Thrift Treasures Part XX: “You’ve got 27 outs to win.”

The smell was putrid. If you’ve ever been around someone who works outside all day and doesn’t wear deodorant, you probably know the odor for which I am speaking. That was the particular scent emanating from within an antique store I stopped at Monday to see if they had any baseball cards. I’d been there before and had good luck. Back in 2003 I saw for sale a complete 1986 Fleer Update set — the one with a Barry Bonds rookie — but was not willing to fork over the requested $29.99. (Still a morale victory for even finding cards.) And just two years later I found a stack of a dozen 1952 Topps cards that cost only a buck a piece. It should be noted that all 12 (including a pair of Red Sox) of the cards were in horrible shape, but they were authentic 1952s, how could I pass on them? So when I went back on Monday, I figured there was a chance there could be something, and boy was I right.

As I walked past the first showcase, I saw two stacks of vintage cards bound with rubber bands. I could tell they were from the 1960s (none of them were oversized) and they appeared to be decent condition.

As I thumbed through them I uncovered what I thought to be a Tony Oliva rookie and figured my trip had been worth it. But just a few cards later I uncovered a 1964 Topps Casey Stengel card that appeared to be signed. Fearing that the shop owner would notice the card was signed and charge me more, I left it in the stack as I quickly shuffled through the rest.

In all there were about 125 cards, more than half of which were Minnesota Twins and Chicago White Sox cards, not exactly two teams with a ton of talent in the mid 1960s. There were no Harmon  Killebrew or Nellie Fox cards

Knowing that the Casey Stengel card had to be mine, I figured I had to find a few other cards to mask the greatness of the inked one, and to make the purchase worthwhile for the curmudgeon working the counter. This is the kind of place that is not interested in my $2 transaction if I’ve got to use a credit card.

I gathered 10 cards for purchase and headed to the counter when the man told me that I needed to spend $5 more if I was going to leave with the cards. Frustrated, I headed back to the stacks to look for five more cards, half contemplating just leaving the store without the Stengel. I asked the man if he had any more cards; he said he did.

In a drawer under the register he pulled two small stacks also bound by rubber bands. He said these were $5 each, which made me grumble when the first card I saw was  a 1989 Pro Set Deion Sanders rookie. But I saw a 1962 Topps Stan Musial card and a 1968 Topps AL HR Leaders card (w/ Carl Yastrzemski) and figured that one of these two would be worth the bounty he asked. I chose the Musial because it was more appealing. I ended up with these for $15:

1963 and 1964 Topps high numbers

1968 Topps NL HR Leaders w/ Hank Aaron (badly miscut); back has names circled.

1964 Topps Tony Oliva, which I mistook for his rookie. Oliva's expression says it all.

1969 Topps Frank Tarkenton

1970 Topps Gale Sayers

1962 Topps Stan Musial (In Action)

1964 Topps Casey Stengel, autographed

As I said earlier, when I saw the Stengel, I knew it had to be mine, but I was really unaware of how much his signatures go for. If someone would have offered this card to me for $15, I would have balked. And I would have had egg on my face. Stengel signature’s aren’t rare, but they are not exactly common place. Stengel, known for several quotes including the one in the title of this blog, died in 1975 so it’s not like he’s been sitting at home all these years signing baseball cards. And best I can tell, this signature matches all of the ones that are being offered for sale on eBay with prices of more than $100 each. This card, which I assume is real and will keep in my collection, is a treasure in its own right. I mean this is the guy who led the Yankees to SEVEN WORLD SERIES TITLES from 1949 through 1958. Are you kidding me?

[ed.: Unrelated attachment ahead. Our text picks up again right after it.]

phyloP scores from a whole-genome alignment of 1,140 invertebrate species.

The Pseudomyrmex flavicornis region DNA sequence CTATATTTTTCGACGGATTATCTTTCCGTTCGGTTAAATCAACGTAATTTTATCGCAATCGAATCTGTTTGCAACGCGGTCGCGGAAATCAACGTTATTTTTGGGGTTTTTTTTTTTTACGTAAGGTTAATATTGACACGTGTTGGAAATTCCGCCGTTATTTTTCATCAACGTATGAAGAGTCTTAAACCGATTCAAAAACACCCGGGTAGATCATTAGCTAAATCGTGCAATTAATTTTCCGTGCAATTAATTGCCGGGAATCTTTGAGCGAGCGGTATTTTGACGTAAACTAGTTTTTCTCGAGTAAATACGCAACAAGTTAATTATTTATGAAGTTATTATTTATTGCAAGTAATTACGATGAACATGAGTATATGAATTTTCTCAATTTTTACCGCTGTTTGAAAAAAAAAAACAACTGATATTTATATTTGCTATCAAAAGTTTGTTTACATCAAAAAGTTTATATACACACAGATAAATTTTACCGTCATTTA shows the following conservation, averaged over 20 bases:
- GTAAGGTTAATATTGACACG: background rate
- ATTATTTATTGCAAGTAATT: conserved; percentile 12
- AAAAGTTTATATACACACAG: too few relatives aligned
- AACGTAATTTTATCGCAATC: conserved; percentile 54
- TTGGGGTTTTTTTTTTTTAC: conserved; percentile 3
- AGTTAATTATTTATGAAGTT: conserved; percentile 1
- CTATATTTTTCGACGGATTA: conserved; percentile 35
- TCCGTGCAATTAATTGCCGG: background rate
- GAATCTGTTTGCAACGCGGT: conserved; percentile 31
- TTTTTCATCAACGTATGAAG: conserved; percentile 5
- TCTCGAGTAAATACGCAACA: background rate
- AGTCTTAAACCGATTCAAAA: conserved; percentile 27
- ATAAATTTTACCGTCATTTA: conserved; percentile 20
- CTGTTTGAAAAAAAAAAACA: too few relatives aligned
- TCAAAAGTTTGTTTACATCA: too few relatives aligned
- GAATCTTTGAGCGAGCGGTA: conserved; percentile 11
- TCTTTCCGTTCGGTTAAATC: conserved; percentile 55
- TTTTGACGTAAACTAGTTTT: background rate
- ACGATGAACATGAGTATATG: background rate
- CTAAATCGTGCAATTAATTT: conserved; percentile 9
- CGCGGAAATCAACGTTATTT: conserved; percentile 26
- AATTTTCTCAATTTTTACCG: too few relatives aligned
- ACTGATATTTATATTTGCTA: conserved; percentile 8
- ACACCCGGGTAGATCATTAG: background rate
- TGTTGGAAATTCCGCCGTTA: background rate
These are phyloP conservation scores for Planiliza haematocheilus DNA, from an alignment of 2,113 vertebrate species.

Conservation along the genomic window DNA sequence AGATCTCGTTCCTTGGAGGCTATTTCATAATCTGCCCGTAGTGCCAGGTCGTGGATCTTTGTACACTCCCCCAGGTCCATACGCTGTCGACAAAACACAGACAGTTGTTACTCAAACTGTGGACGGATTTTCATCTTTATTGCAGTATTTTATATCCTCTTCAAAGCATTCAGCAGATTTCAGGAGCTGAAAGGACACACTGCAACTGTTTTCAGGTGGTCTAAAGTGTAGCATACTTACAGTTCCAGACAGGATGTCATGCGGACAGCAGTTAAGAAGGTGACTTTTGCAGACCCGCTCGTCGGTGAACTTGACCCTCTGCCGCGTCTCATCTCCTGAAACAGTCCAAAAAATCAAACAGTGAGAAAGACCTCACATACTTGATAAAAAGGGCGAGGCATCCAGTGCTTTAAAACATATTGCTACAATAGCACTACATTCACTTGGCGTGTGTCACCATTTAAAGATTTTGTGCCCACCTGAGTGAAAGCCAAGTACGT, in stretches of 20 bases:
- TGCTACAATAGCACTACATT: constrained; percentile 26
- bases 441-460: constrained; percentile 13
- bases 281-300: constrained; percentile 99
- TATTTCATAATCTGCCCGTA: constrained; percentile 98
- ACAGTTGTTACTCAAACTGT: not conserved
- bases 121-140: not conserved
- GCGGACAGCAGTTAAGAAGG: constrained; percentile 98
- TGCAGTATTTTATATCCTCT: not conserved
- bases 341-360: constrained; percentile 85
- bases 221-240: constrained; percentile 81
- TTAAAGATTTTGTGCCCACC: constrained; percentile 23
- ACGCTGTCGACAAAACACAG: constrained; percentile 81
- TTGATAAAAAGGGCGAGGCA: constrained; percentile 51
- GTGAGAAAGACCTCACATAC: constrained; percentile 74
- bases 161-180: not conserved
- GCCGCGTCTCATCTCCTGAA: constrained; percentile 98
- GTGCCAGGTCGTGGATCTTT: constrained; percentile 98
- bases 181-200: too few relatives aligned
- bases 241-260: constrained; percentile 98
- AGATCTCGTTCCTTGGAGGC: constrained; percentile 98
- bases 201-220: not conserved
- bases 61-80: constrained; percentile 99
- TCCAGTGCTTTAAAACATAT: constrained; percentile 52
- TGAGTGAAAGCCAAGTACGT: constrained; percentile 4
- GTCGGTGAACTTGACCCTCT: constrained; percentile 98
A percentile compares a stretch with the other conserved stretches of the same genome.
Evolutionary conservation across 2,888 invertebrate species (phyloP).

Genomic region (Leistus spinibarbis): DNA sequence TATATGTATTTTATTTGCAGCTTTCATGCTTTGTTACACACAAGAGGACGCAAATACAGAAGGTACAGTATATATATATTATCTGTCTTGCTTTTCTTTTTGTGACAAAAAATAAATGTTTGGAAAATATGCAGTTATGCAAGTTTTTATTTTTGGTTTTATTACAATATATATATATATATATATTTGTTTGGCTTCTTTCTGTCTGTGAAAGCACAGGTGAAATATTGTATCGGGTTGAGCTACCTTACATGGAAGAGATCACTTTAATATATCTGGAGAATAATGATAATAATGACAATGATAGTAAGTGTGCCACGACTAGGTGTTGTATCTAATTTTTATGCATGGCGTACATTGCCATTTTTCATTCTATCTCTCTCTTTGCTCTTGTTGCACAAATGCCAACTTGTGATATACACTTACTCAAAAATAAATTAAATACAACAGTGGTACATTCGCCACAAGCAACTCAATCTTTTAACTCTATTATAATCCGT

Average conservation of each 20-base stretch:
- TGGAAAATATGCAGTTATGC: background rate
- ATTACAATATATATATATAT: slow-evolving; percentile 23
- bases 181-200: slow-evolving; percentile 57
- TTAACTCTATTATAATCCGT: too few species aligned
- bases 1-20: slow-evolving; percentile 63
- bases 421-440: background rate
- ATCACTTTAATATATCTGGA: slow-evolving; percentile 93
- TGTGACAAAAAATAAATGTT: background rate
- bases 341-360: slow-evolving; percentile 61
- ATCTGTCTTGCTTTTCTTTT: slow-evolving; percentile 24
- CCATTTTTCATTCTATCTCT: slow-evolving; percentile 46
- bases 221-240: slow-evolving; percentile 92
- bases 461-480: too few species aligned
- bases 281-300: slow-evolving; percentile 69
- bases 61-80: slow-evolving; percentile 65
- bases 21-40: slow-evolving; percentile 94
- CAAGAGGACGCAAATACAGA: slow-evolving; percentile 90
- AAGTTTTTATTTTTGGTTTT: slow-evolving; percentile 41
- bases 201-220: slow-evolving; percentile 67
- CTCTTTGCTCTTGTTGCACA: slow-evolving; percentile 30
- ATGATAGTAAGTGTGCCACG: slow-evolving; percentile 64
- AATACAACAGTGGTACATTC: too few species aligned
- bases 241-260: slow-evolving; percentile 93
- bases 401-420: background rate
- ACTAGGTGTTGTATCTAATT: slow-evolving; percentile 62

5 Responses to “Thrift Treasures Part XX: “You’ve got 27 outs to win.””

  1. Great score. I love stories like this. You never know what you’ll find in an antique shop.

  2. Nice cards. Iv gotten some nice cards from antique shops, including my 53′ Statchel Paige. I enjoy buying vintage cards alot more than rippin packs, just think of what you would of got for 15 bucks in packs. I think ill check my local antique shop this week now, hopefully i found something nice. Last time i went i bought a 8×10 Auto of Carl Erkstine for 10 or 15 bucks.

  3. Holy hell! Nice going dude!

    There’s only 1 antique store near me that sells cards. I don’t bother though, especially since they price their cards like it was still the ’90s. They want $75 for the ’82 Cal rookie.

  4. Amazing pickup! I never would have thought to check an antique store for baseball cards.

  5. Christian Says:

    I don’t blame you for mistaking that as Oliva’s rookie, because his card situation was a bit of a mess to start out with. I had his actual rookie from the 1963 set for a while because I was collecting one of the 3 other guys on it, and when I decided to collect all 4 of them I couldn’t find any cards of someone named ‘Pedro’ Oliva. Apparently he used his younger brother’s name because the Twins thought he was too old, and I’ve always wondered whether he was the first Latin player to ever lie about his age since it’s been pretty notoriously common in recent times.

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